Every sentence in Alex’s introduction that is new the reader along the way to her thesis statement in an unbroken chain of ideas.

Now Alex turns to organization. You’ll find more about the thinking process she passes through in our handout on organization, but here you will find the basics: first, she decides, she’ll write a paragraph that gives background; she’ll explain how opposition to tyranny and a belief in individual liberty came into existence such important values in the United States. Then she’ll write another background paragraph in which she shows how the conflict over slavery developed as time passes. Then she’ll have separate paragraphs about Northerners and Southerners, explaining in detail—and giving evidence for—her claims about each group’s known reasons for likely to war.

Observe that Alex now has four body paragraphs. She might have had three or two or seven; what’s important is her argument to tell her how many paragraphs she should have and how to fit them together that she allowed. Furthermore, her body paragraphs don’t all discuss “points,” like “the economy” and “politics”—two of them give background, therefore the other two explain Northerners’ and Southerners’ views in more detail.

Finally, having followed her sketch outline and written her paper, Alex turns to writing a conclusion. From our handout on conclusions, she knows that a “that’s my story and I’m sticking to it” conclusion doesn’t move her ideas forward. Applying the strategies she finds into the handout, she decides that she can use her conclusion to explain why the paper she’s just written really matters—perhaps by pointing out that the fissures inside our society that the Civil War opened are, most of the time, still causing trouble today.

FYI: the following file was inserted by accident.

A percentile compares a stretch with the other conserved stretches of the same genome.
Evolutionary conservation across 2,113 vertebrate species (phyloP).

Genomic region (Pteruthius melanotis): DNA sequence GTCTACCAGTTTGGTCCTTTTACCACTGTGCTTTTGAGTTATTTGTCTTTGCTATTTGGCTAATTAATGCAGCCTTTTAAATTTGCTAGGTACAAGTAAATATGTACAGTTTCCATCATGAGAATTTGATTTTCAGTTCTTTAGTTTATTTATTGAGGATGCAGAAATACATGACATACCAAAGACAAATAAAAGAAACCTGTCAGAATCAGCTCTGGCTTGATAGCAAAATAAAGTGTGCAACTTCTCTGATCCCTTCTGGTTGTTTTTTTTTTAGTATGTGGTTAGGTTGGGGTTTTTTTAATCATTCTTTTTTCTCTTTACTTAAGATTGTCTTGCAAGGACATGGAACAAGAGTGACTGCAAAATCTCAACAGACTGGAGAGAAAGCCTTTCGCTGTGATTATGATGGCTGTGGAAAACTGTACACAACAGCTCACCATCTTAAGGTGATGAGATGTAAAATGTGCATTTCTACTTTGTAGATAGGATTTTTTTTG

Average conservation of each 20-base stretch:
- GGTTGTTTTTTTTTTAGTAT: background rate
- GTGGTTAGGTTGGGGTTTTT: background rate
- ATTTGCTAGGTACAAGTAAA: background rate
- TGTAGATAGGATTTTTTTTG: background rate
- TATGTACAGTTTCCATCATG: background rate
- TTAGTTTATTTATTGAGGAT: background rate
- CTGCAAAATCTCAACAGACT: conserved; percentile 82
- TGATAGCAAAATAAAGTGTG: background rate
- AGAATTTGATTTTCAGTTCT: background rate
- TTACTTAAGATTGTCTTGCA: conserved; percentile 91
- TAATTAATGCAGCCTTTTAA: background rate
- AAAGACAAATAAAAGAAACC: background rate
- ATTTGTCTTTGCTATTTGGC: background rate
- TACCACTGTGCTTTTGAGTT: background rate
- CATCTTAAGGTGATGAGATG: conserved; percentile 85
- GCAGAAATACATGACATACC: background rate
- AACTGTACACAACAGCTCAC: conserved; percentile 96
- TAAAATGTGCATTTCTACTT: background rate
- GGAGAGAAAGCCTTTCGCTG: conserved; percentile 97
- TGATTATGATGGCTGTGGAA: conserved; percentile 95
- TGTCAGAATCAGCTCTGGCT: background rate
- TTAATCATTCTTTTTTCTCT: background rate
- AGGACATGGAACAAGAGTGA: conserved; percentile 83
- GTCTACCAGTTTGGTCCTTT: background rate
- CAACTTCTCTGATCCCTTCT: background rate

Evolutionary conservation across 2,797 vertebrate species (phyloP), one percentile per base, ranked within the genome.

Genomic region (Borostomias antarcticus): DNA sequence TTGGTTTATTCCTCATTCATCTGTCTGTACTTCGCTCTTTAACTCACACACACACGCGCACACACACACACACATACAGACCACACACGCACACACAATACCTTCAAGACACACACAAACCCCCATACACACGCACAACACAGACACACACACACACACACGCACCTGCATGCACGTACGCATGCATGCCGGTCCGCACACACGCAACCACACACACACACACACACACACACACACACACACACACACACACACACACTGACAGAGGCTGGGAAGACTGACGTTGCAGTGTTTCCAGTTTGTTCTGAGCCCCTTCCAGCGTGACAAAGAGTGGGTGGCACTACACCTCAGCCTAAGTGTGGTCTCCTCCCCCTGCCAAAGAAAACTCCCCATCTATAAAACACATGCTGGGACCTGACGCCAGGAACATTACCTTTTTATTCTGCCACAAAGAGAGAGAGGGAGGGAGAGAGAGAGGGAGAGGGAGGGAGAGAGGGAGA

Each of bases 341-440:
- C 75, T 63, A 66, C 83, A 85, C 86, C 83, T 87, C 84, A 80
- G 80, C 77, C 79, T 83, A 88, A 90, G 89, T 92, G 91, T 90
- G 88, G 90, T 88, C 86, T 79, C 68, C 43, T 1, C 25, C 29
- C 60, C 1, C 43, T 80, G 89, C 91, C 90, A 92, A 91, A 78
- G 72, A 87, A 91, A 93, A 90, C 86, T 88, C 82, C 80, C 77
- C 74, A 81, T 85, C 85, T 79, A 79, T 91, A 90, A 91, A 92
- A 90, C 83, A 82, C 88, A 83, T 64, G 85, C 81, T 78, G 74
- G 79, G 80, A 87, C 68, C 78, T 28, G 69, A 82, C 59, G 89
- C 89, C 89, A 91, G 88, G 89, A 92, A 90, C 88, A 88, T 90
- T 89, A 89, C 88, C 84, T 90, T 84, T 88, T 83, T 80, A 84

Is it ever OK to publish a essay that is five-paragraph?

Yes. Have you ever found yourself in a situation where somebody expects you to definitely sound right of a body that is large of on the spot and write a well-organized, persuasive essay—in fifty minutes or less? Seems like an essay exam situation, right? When time is short plus the pressure is on, falling back on the good old five-paragraph essay can help you save time and offer you confidence. A five-paragraph essay might also act as the framework for a speech that is short. Do not fall under the trap, however, of creating a “listing” thesis statement when your instructor expects a quarrel; when planning your body paragraphs, think about three the different parts of an argument, in place of three “points” to discuss. On the other side hand, most professors recognize the constraints of writing blue-book essays, and a “listing” thesis is probably a lot better than no thesis at all.

Works consulted

We consulted these works while writing the original version of this handout. It is not a list that is comprehensive of regarding the handout’s topic, and we encourage you to definitely do your own research to obtain the latest publications with this topic. Please don’t use this list as a model for the format of your personal reference list, as it might not match the citation style you might be using. For guidance on formatting citations, please see the UNC Libraries citation tutorial. We revise these tips periodically and welcome feedback.